|Is the ex-hurler’s sig still
so swell? I hope to find out!
In this installment of “Tom’s 10 Most Wanted,” I thought of those near-miss Milwaukee Brewers of 2011.
Do they answer fan mail? I’m not hopeful…I struck out trying to get their bullpen catcher!
Instead, I decided to revisit the past. I thought of another mystical Milwaukee team: The Blue Crew of ’82.
Here’s the “10 From Then” getting letters from me:
Coming Thursday: Seeking other ways to correspond with baseball’s past.
|What to ask in letters?
Check cards for clues.
Here’s one I missed —
what’s that fashion
statement at Wojna’s
Hurlers. Humility. The two don’t always mix.
Not here! Pitcher Ed Wojna bypassed the chance for some chest-thumping when I asked about what seems like the ultimate game of his career.
Thanks to http://www.retrosheet.org/, I found the details for his three-hit gem in front of a sparse San Diego crowd. On Sept. 11, 1986, Wojna (pronounced Wo-hee-na) limited the Braves to three singles. How did he remember his 9-1 complete-game win?
“One of those nights when everything was working.”
I wanted to know the catcher he most liked working with — and why.
“Mark Parent. Pitcher-catcher timing is everything. When you are thinking of a pitch and he calls it with his first sign, that gives you all the more confidence in throwing it.”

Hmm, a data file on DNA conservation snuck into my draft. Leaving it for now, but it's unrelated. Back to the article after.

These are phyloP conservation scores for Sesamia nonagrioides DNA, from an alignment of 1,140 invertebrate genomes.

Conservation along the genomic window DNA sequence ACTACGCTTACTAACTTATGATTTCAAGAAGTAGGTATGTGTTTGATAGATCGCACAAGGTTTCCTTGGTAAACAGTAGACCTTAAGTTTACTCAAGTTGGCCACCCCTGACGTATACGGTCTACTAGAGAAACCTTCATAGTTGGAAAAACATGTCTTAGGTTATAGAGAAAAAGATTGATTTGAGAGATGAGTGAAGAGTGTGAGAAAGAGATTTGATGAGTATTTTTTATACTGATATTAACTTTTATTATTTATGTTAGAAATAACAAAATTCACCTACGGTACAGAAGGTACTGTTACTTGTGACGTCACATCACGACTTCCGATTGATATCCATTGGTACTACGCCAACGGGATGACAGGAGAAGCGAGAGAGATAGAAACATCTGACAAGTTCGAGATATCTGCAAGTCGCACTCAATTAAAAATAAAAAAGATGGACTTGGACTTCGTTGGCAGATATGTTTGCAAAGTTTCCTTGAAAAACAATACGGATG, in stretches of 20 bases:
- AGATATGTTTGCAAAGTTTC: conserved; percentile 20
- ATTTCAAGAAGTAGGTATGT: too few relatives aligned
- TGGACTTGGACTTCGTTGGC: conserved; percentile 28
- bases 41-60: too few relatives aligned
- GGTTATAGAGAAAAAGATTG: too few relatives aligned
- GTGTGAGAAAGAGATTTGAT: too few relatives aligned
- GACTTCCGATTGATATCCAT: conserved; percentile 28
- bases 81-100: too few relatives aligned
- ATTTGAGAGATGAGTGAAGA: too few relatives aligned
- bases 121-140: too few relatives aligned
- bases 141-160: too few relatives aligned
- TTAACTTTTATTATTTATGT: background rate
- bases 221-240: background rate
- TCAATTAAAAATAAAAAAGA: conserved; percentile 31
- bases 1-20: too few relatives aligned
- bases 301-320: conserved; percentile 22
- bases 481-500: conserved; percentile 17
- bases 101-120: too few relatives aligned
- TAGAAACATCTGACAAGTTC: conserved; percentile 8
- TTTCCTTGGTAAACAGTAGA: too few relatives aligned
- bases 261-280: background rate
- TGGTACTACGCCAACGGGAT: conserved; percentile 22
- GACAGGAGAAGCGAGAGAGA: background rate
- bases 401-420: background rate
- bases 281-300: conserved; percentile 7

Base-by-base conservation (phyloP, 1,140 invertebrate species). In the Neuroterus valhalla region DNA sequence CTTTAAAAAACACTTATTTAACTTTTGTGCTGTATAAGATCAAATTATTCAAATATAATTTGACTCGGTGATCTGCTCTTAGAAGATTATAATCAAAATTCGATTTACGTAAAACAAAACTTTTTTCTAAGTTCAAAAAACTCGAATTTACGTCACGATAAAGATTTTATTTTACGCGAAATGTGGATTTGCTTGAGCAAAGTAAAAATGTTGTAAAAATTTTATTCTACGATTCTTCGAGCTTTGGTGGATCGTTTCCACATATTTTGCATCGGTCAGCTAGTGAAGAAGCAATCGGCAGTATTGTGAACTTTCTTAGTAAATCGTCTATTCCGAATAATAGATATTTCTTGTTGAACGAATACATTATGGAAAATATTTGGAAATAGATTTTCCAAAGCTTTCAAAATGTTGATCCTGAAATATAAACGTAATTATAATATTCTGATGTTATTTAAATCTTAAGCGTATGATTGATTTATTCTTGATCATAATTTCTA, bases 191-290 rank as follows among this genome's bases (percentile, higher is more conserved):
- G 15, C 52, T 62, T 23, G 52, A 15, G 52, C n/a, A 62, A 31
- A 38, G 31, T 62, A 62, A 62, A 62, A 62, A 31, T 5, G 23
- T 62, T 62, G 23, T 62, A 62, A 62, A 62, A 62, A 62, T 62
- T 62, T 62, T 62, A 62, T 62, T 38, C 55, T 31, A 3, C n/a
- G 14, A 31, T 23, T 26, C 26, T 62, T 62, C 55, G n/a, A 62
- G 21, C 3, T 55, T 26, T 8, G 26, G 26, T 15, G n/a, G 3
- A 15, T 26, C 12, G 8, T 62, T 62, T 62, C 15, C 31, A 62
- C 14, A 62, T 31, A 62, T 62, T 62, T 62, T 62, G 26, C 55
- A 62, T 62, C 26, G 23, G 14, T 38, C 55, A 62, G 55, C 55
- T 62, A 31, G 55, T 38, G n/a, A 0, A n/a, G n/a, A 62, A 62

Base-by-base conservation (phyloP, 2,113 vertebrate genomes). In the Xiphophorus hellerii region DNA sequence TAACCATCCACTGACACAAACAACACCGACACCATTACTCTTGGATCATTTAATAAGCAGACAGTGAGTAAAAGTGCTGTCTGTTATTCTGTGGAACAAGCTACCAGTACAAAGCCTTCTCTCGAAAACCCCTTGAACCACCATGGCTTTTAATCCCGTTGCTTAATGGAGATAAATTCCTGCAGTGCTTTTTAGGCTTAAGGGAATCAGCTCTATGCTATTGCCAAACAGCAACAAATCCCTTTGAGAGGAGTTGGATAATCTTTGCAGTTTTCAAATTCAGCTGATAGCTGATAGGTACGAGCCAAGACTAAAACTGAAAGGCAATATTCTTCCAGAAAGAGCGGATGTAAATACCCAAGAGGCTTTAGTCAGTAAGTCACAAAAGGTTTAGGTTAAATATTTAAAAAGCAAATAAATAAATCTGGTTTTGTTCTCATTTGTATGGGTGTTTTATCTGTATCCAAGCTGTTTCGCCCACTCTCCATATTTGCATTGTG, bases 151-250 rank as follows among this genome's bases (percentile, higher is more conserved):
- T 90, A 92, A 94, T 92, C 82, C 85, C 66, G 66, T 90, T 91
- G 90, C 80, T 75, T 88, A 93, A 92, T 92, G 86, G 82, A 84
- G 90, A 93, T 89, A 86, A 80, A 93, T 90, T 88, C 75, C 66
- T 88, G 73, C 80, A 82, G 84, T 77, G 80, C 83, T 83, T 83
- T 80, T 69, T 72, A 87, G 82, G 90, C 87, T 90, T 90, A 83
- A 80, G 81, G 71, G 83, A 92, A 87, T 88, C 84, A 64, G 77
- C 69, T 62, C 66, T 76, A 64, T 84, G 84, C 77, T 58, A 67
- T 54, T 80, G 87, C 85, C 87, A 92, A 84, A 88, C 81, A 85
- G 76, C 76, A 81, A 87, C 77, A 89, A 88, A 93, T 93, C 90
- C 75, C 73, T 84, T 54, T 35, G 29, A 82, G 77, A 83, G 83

Wojna offered one more fascinating reflection:
I can appreciate your interest in baseball. No matter how long your career went, it’s all the same to the individual. I was just as nervous for my first Little League game as the first game in the majors. Nerves are nerves, whether you’re 10 or 24 years old.”
Wojna concluded his letter with thoughts about his faith as a Jehovah’s Witness, thanking me for my time.
I thank all the former players, those willing to look back as they look ahead. As Wojna wrote…
“There will always be more to learn. Isn’t that what keeps life exciting?”
Coming Wednesday: Tom’s “10 Most Wanted” — Milwaukee Brewers edition!
Santa Claus may not have time to warn you, so I will.
Sending a Christmas card to a favorite retiree, especially with words of thanks to someone who’s signed an autograph for you is good. Chances are, you may get a card in return.
However, do not go fishing for autographs, using Christmas cards as bait.
I’ve talked with more than one former player about fan mail. They are pleased to mention the majority of kind, polite letters requesting signatures.
However, I’ve heard too many “but there was this one guy who…” beginnings to stories.
I can’t help but think that many non-signers closed the door on autographs with one objectionable request. Don’t be that “one guy.”
Your continued good behavior will preserve the hobby. You’re giving a gift to all of us.
Santa Claus thanks you. I do, too.
Coming Tuesday: Insights from Padres pitcher Ed Wojna.